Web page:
‘Soft power’: sufficient for the EU to raise its international status?

A conference organised by Friends of Europe focused on the EU’s influence on the international scene. The EU’s potential need of military capabilities to overcome new security challenges also emerged in the debate.

The first part of the debate revolved around the definition of the rationale and key components of the EU ‘soft power.’ According to the Commission, the main justification for this approach lies in the need for the EU to defend the interests of its citizens, while projecting its own political, socio-economic and cultural values on the international scene. For so doing, the EU clearly favours persuasion (e.g. cooperation agreements with third countries) over military might – obviously because it lacks the corresponding capacities. At a wider scale, ‘soft power’ boils down to the promotion of multilateralism and international law to widespread peace, democracy and the respect of human rights all over the world.

The panel unanimously praised enlargement as the most successful ‘soft power’ policy, because it contributed to enhance the EU’s political credibility on the face of the world while also offering “political and financial visibility’ to the new member states. Against this yardstick, speakers pointed at differentiation, comprehensiveness, coherence and dialogue as main factors of success.

The most significant challenge the EU has to live up to was summarized as follows: does ‘soft power’ suffice it for the EU to become a political, economic and cultural global power? On this particular issue, speakers agreed on the necessity for the EU to achieve the right balance between ‘soft’ and ‘hard’ instruments – which will imply considerable efforts to improve the EU’s military capabilities.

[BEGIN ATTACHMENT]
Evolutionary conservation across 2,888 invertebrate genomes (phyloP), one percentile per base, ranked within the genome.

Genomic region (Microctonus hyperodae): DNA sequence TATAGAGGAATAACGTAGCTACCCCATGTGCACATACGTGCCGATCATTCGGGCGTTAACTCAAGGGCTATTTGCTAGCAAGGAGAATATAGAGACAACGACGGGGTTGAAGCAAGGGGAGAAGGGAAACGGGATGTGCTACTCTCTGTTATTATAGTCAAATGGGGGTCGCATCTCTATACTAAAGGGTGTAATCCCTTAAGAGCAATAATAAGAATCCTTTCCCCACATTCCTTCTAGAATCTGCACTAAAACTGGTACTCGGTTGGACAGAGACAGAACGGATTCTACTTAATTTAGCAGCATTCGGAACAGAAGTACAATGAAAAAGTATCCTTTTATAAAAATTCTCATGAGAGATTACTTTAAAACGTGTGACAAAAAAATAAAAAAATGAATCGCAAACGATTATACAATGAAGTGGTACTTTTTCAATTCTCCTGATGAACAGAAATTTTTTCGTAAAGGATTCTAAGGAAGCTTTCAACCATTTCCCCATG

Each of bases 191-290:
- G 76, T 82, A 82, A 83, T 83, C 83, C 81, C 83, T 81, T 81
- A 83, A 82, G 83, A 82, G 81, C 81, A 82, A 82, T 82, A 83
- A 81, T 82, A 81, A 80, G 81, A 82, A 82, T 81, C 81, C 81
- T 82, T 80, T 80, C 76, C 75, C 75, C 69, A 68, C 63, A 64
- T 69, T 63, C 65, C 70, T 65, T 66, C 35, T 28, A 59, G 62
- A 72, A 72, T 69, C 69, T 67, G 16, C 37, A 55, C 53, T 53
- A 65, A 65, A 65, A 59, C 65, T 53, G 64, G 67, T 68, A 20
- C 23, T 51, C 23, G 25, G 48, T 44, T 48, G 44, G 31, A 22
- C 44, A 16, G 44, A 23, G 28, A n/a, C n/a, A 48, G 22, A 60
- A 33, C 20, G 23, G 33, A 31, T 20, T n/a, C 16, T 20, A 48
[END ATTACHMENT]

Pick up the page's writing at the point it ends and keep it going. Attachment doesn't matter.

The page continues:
Eneko Landaburu, EC Director General for External Relations, hinted at the EU’s lack of international clout, saying that "if the EU was a global power, everybody would know." To "turn words into deeds," he calls for realism and urges for "the development of a genuine European security and defence policy," as well as for "complementarity" between this policy and the NATO umbrella, in order for the EU "to be present in all kinds of crisis management worldwide."

Menouar Alem, Ambassador of Morocco to the EU, recommended that the 'soft power' approach that operates within the Barcelona process be reviewed, in order to foster better ownership of the initiative by Mediterranean countries and more coherence between various EU and non-EU cooperation instruments in this region. He also dismissed any prioritisation between 'soft' and 'hard' power, thus arguing in favour of a combination of both – decided within an inclusive dialogue with all countries and stakeholders involved.

Michael McKinley, Deputy Chief of the Mission of the US to the EU, drew an impressive list of EU political commitments abroad in the last two decades, and insisted that "the EU is making a difference in the global diplomatic framework." He also positioned himself against a clear-cut 'soft' vs. 'hard' dichotomy, admitting that even the US government approach "might simply not be the right one" with this respect.

On 25 April 2006, Friends of Europe invited speakers of all organisational and national backgrounds to discuss Europe’s way to have a say in international affairs without displaying military force – an original approach known as 'soft power.'

The concept, described by the American scholar Joseph S. Nye as "the ability to get what you want through attraction rather than through coercion," has had a strong imprint on the EU diplomatic strategy in the recent years. The European Security Strategy (ESS) agreed by the European Council in December 2003, also reflects this approach.

As the so-called EU-three (UK, France and Germany) initiative in Iran is going through hard times, the efficiency of 'soft power' is severely put into question. 

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